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Alderman: Proposed Lakefront Party Barge 'Not A Good Fit For The City'

By Chuck Sudo in News on Jun 19, 2014 2:20PM


Breakwater Chicago, the “luxury yacht meets island resort” party barge proposed by a group for the lakefront, has exceeded its modest $30,000 Kickstarter campaign with 20 days to go. This means not only will the consortium planning the project be able to build a scale model and 3D video experience but also be able to develop the software to tie the two together.

Although Breakwater founder Beau D’Arcy and his team is saying all the right things about how they want the project to be a welcome addition to Chicago tourism and the lakefront, one alderman isn’t sold. Brendan Reilly (42nd) told constituents in his newsletter he doesn’t believe Breakwater Chicago is a good fit for the city, specifically because D’Arcy and his team have been crystal clear about it being an upscale party barge.

Per DNAInfo Chicago:

"According to ownership, the vessel would have the capacity to hold 1,000 [to] 2,0000 people and would include outdoor party decks, swimming pools, and several taverns serving alcohol to patrons," as well as "DJs, live music, parties and special events," read the announcement in the "Reilly Reports" newsletter.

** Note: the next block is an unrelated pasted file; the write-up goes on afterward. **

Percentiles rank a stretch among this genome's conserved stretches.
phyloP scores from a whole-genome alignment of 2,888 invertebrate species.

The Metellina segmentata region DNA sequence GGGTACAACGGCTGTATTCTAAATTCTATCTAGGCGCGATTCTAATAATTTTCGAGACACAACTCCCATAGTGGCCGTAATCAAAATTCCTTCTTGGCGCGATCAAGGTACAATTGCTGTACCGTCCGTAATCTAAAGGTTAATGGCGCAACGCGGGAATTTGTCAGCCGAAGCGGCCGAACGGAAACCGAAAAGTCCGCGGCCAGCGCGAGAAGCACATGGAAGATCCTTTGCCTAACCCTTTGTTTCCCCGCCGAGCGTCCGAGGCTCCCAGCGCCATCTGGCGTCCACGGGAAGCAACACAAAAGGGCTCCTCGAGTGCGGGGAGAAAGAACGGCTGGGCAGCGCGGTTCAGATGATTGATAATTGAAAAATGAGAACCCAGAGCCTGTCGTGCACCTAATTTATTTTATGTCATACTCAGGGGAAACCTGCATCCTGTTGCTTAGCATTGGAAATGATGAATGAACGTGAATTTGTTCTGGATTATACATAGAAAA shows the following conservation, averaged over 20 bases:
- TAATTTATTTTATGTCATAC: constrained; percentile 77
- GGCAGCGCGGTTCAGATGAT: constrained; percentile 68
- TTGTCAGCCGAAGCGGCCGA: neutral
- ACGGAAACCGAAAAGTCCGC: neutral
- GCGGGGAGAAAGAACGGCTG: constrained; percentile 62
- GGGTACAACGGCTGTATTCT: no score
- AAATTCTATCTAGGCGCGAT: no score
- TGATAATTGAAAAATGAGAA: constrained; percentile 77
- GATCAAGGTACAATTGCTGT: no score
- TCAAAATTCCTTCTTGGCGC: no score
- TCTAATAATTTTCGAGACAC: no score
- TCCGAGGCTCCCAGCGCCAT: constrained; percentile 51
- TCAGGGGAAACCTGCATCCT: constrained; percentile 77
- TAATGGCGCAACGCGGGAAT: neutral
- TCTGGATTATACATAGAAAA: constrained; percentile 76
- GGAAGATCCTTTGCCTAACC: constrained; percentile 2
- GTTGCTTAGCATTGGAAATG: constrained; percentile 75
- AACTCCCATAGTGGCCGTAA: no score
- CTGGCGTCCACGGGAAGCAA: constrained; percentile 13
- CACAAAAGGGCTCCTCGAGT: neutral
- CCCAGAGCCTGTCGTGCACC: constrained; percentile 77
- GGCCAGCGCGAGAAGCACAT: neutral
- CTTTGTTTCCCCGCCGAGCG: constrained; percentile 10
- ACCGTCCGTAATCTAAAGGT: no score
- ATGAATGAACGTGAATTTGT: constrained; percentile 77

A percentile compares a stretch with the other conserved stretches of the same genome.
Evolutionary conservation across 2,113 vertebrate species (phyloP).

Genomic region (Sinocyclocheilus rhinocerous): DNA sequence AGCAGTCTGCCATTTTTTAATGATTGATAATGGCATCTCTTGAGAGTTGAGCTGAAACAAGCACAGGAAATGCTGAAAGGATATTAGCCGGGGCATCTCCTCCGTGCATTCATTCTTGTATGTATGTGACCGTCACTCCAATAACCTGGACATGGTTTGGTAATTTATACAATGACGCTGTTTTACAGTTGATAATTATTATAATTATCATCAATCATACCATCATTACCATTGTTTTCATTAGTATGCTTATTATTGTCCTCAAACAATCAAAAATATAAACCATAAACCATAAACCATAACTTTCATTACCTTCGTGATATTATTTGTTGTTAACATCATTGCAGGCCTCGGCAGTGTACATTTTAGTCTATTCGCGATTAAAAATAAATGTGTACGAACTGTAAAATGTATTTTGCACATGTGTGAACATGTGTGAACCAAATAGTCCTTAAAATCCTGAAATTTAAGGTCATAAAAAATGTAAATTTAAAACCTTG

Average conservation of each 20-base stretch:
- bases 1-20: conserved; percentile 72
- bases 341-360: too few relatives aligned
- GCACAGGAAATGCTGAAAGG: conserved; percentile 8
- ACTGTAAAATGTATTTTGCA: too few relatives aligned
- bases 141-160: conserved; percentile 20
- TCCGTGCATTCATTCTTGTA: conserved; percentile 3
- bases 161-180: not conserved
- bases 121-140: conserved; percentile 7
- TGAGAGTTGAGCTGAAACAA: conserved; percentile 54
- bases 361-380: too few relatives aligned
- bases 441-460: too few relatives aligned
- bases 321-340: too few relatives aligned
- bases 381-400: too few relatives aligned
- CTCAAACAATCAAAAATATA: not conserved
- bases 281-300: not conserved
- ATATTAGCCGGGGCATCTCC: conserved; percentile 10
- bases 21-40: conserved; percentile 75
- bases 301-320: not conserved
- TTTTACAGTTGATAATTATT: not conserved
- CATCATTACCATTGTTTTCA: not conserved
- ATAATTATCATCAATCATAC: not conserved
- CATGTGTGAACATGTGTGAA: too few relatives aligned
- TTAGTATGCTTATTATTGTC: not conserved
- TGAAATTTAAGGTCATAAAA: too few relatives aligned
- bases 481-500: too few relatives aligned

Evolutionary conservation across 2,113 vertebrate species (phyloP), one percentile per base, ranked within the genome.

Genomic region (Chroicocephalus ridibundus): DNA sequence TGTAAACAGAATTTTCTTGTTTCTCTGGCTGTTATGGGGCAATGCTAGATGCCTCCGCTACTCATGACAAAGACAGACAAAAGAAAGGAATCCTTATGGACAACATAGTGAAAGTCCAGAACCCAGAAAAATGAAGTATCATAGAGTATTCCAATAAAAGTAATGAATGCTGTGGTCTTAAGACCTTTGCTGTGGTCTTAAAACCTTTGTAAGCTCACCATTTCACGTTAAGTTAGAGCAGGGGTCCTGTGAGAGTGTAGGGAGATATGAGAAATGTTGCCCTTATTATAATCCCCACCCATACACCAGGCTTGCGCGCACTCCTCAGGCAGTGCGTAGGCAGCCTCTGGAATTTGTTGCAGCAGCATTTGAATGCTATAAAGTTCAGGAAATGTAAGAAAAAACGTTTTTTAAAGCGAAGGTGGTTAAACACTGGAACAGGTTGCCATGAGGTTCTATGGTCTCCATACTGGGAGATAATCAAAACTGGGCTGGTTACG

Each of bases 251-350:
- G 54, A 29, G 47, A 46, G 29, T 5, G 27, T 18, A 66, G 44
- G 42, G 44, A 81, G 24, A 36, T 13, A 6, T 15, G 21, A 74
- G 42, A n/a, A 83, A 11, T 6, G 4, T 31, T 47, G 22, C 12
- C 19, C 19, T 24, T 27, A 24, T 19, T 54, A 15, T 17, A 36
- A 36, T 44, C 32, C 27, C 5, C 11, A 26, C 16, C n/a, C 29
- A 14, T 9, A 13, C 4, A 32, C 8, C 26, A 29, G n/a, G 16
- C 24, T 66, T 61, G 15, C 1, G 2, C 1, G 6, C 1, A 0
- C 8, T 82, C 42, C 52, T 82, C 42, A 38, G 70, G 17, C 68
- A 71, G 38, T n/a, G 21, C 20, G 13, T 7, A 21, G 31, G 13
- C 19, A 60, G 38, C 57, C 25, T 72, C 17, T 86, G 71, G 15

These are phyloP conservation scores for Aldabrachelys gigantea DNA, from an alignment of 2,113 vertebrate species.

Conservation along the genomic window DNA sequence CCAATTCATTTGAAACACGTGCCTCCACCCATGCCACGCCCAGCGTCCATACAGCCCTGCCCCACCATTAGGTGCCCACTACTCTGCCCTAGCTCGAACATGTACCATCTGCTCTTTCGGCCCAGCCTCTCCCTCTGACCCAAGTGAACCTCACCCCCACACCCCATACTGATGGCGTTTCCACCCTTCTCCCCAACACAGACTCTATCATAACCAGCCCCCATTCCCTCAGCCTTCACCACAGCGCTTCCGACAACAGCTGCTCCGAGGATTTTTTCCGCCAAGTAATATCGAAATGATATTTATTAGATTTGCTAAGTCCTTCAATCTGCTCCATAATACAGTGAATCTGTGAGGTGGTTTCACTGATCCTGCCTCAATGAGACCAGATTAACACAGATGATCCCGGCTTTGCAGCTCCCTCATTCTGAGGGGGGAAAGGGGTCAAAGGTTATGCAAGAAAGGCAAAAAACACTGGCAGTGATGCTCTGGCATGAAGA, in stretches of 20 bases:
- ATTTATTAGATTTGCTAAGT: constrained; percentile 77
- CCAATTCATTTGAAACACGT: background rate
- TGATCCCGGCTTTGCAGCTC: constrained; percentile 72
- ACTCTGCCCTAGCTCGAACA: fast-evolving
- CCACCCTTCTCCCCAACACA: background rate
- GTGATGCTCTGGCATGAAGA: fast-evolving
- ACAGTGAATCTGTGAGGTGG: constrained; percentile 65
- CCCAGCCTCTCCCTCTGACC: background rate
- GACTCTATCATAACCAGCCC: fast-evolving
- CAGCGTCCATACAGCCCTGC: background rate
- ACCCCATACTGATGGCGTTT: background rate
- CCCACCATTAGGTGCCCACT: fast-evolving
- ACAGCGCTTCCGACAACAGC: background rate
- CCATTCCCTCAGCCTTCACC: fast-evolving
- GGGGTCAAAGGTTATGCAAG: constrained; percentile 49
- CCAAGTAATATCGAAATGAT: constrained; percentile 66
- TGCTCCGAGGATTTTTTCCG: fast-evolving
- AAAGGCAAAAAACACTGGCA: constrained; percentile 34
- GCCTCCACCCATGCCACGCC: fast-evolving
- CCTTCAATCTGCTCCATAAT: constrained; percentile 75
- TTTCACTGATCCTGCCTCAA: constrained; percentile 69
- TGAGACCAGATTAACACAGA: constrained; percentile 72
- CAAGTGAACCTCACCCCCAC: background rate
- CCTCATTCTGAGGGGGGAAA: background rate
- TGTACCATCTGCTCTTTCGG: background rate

"The alderman questions the wisdom of offering boaters an 'entertainment venue' in Lake Michigan where they can consume alcoholic beverages in a party atmosphere while operating watercraft," the announcement read.

"Typically boating and alcohol do not make a good mix."

And yet that doesn’t stop people from trying to mix the two like oil and water constantly.

D’Arcy and his team estimate they would need around $23 million to make Breakwater Chicago a reality. He would also need city, state and federal authorities (including the U.S. Coast Guard) to sign off on different aspects of the project. Breakwater Chicago is listed on Seed Chicago, the city’s curated Kickstarter project page, so someone in city government is high on the project already.

Reilly, for what it’s worth, isn’t completely opposed to the project.

The alderman doesn't oppose locating the barge near another neighborhood, his office said, but the statement concluded that "some proposals are not always a good fit for the residential and mixed-use density in the downtown core."